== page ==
Set right after World War II, a naive teenage girl joins a shabby theatre troupe in Liverpool. During a winter production of Peter Pan, the play quickly turns into a dark metaphor for youth... See full summary »
A bickering couple drive fast through a downpour to catch the last ferry to their island retreat. In a flash, they recognize a crumpled body laying at the side of the road after much ... See full summary »
The movie chronicles the events of history's "man of mystery," Rasputin. Although not quite historically accurate and little emphasis is put on the politics of the day, Rasputin's rise to ... See full summary »
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A young writer is interrogated by a sadistic secret policeman. She is accused of embedding political messages in her children's stories. The entire movie takes place in one room, with only ... See full summary »
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In 1910s Russia, Tsar Nicholas II and his wife Alexandra find their son Alexei, sole heir to the Romanov dynasty, suffering from hemophelia and conventional medicine failing to help him. Alexandra looks into finding holistic treatment and finds Father Grigori Rasputin, a destitute monk who claims he had a vision from the Virgin Mary telling him that the Tsar needed him. Though Nicholas and the royal doctor are both skeptical of Rasputin's alleged healing abilities, young Alexei quickly bonds with the charleton/prophet, so he remains in the Royal Court. But Rasputin's constant boozing and womanizing angers the aristocracy and worsens the already unstable tensions between Nicholas and his subjects. With the seeds of revolution brewing, it becomes increasingly apparent that a bad end awaits for the entire Royal Family. Written by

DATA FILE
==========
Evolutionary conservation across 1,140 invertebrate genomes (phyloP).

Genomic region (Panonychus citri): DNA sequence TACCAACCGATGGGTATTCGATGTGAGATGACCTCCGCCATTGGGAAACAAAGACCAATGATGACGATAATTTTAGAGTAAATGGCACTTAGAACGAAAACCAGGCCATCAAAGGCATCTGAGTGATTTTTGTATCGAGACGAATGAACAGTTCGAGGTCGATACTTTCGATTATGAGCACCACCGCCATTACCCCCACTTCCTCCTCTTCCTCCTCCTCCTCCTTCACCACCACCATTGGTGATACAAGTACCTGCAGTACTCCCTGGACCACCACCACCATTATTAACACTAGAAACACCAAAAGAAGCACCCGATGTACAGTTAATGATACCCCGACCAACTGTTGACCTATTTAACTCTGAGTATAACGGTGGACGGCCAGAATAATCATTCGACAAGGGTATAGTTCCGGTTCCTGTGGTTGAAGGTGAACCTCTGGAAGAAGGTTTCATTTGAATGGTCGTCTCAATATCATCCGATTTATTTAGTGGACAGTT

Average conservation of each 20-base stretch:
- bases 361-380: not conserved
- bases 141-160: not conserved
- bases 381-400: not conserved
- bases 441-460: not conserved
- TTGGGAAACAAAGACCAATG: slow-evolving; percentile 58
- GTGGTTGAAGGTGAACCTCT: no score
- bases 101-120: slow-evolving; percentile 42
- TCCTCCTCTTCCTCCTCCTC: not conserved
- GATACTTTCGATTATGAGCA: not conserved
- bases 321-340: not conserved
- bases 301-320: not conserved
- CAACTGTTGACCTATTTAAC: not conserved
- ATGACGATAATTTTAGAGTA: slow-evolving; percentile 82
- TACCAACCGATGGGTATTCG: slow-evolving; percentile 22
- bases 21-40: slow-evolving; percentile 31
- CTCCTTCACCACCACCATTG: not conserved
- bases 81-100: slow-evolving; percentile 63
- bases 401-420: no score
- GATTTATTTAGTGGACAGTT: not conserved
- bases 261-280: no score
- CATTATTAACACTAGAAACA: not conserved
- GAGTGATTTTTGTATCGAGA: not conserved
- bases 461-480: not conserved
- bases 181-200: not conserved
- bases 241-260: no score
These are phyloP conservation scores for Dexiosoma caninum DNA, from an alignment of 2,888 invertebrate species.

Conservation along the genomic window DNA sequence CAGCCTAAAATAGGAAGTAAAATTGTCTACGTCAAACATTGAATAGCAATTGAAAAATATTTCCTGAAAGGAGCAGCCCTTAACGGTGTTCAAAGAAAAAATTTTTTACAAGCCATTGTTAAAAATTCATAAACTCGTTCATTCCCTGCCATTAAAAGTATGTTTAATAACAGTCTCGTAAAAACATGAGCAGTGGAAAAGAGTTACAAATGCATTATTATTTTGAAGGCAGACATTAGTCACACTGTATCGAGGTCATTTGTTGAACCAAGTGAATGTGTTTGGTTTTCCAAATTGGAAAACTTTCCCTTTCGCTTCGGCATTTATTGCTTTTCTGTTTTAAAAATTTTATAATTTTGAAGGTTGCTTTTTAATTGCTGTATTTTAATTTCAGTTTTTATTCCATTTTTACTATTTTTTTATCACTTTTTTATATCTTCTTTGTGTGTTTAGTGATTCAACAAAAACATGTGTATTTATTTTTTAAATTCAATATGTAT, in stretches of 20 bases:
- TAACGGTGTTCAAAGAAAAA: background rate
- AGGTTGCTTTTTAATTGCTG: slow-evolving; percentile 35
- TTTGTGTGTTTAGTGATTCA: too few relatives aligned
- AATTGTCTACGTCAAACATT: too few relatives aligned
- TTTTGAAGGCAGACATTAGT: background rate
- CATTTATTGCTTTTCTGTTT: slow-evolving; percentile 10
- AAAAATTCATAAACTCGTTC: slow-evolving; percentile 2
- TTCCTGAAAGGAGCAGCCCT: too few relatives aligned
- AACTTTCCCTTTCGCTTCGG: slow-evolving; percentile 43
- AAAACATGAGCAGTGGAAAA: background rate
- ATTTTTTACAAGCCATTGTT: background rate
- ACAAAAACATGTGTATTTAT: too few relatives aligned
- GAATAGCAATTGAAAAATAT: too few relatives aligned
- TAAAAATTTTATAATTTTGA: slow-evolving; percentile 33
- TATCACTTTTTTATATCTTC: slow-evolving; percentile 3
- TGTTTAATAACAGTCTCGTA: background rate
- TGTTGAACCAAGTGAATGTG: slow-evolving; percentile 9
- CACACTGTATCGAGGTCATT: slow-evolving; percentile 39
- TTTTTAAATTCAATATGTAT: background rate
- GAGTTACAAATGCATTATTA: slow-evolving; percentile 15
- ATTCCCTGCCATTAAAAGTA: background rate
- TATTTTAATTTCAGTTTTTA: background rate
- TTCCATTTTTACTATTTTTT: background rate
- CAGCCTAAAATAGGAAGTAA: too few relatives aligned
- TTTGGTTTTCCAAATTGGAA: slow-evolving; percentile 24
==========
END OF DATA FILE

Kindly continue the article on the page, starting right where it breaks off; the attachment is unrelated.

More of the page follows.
The movie shows various historical events in incorrect time sequence. For example, the movie depicts Stolypin as being assassinated after the outbreak of the First World War, whereas he was assassinated in 1911 and the First World War started in 1914. Similarly, the movie has the Empress saying at the 1913 Romanov tercentenary celebration that she has been suffering for twelve years on account of the Tsarevich's illness, whereas in fact the Tsarevich was born in 1904. See more »
[in the basement]
We are going to take your picture.
Tsar Nicholas II:
There are rumors in Moscow that you are all dead. Over there.
Can we at least have some chairs?
[two chairs are brought in]
[executioners enter the room]
For crimes against Russia the Ural Soviet has hereby sentence you to death. Your life is finished.
Tsar Nicholas II:
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Grigori Rasputin is one of history's most colourful and bizarre figures, and Alan Rickman, who stars in this HBO film of his life as part of a largely English cast, is one of the few actors with the charisma to play him. Unfortunately, the film doesn't get a lot else right: it's full of tiresome plot exposition, while offering little in the way of a convincing depiction of the daily life of the Russian court. Crucially, Rasputin's character (to the outsider, a mixture of visionary madman, drunken fool and cunning conman) is never adequately dissected: we see all aspects of his behaviour, but the film never dares suggests what it thinks might make him tick. It's also ludicrously sympathetic to the Russian royal family, Ian McKellan play the Tsar as a kindly uncle, and I never expected to see a portrayal of the brutal Stolypin (sometime Prime Minister) bathed in such a warm light. The story (or legend) of Rasputin's death is always amusing to recall; and there's some rarely seen real footage of the Eastern Front spliced into the film. But there's little real insight into the man or his times; a disappointment, especially given the cast list.
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